As the planet warms, cold-blooded animals will need more energy due to their reliance on the thermal conditions of their environment to regulate body temperature.
That’s according to new research by the World Economic Forum (WEF), suggesting that as human-induced climate change causes higher global temperatures, there is an increase in the body temperatures of cold-blooded animals.
While some land-based ectotherms may have already experienced an increase in metabolic rate due to climate warming that’s already occurred, researchers predict that these rates will still climb by 20% to 30% by the end of the century.
This increase means that these animals will need more food, which may lead to starvation and a reduced ability to find a mate and reproduce.
The WEF alleges that previous research focused on understanding the energetic costs of climate warming for these animals was limited because it mainly used those studied in laboratory environments where the only challenge they faced was a change in temperature.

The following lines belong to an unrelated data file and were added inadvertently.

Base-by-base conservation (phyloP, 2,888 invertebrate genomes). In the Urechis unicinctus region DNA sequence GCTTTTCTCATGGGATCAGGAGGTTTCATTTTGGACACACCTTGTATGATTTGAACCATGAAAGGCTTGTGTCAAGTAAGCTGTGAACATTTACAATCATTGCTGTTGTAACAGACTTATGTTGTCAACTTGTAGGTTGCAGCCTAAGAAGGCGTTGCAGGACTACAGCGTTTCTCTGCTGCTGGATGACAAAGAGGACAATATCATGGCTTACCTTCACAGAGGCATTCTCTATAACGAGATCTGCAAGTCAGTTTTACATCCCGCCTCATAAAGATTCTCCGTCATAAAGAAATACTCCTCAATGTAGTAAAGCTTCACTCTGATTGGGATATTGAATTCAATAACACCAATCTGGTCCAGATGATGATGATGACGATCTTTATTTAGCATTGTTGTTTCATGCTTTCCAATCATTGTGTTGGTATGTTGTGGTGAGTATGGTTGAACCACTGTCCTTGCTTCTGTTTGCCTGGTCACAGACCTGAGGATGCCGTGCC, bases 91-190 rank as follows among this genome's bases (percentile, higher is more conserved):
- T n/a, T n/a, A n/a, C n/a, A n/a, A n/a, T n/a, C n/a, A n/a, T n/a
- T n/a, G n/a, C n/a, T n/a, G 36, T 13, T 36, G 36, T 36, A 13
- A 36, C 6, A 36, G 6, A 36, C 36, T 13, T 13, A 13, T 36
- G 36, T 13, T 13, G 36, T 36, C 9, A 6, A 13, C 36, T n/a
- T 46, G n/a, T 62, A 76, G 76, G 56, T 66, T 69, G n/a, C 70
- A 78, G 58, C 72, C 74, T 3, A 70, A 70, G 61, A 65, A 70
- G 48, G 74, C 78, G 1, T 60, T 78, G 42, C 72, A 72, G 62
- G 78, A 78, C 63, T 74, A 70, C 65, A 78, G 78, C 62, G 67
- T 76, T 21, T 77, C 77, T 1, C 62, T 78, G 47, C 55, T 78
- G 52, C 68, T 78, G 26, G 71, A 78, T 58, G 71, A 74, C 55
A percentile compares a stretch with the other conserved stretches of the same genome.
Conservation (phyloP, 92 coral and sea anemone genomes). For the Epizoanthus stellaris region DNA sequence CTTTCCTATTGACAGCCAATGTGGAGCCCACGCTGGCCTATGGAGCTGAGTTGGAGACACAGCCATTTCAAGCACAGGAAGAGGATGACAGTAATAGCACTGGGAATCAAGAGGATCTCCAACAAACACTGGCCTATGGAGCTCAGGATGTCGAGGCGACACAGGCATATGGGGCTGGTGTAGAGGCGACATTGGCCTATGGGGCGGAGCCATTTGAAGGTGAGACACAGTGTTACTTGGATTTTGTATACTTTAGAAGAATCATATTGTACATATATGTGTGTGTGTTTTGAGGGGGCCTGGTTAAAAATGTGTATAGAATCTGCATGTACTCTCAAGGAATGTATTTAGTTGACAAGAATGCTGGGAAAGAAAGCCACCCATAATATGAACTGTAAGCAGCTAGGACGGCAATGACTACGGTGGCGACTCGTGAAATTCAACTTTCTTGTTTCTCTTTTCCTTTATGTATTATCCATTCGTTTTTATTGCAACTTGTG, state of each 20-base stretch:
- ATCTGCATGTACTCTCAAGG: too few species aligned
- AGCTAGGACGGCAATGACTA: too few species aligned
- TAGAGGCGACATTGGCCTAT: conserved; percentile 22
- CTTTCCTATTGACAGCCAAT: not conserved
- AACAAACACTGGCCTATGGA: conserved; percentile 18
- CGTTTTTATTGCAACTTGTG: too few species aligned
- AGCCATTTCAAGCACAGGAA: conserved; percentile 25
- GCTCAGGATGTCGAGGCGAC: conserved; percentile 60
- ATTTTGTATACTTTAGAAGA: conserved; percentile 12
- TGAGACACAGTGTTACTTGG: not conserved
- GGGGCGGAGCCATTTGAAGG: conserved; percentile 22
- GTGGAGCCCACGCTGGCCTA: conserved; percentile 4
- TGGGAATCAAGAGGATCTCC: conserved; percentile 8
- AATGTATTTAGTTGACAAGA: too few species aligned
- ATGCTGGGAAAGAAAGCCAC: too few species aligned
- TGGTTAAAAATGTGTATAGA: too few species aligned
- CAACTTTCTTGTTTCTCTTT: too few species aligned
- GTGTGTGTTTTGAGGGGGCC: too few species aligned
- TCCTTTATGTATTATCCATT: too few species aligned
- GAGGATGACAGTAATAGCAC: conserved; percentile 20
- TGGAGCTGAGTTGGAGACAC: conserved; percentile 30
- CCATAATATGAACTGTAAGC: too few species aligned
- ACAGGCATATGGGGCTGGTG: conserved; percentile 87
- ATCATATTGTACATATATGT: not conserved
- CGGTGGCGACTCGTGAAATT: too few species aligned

However, animals face many other challenges in nature, including interacting with other species, such as competing for food and predator-prey relationships.
To examine how species interactions might alter predictions about the energetic costs of climate warming for cold-blooded animals, researchers turned to fruit fly species that interact and compete for food. They found that species interactions at warmer temperatures increase the future energy needs of fruit flies by between 3% and 16%.
These findings suggest that previous studies have underestimated the energetic cost of climate warming for ectotherms. Understanding the energy needs of animals is crucial for comprehending how they’ll survive, reproduce, and evolve in challenging environments.
In a warmer world, cold-blooded animals will need more energy to survive and reproduce and if there isn’t enough food to meet their bodies’ energy demands, their extinction risk may increase.
Researchers must more accurately predict how climate warming will threaten biodiversity by studying the responses of animals to temperature changes under more realistic conditions, the WEF has stressed.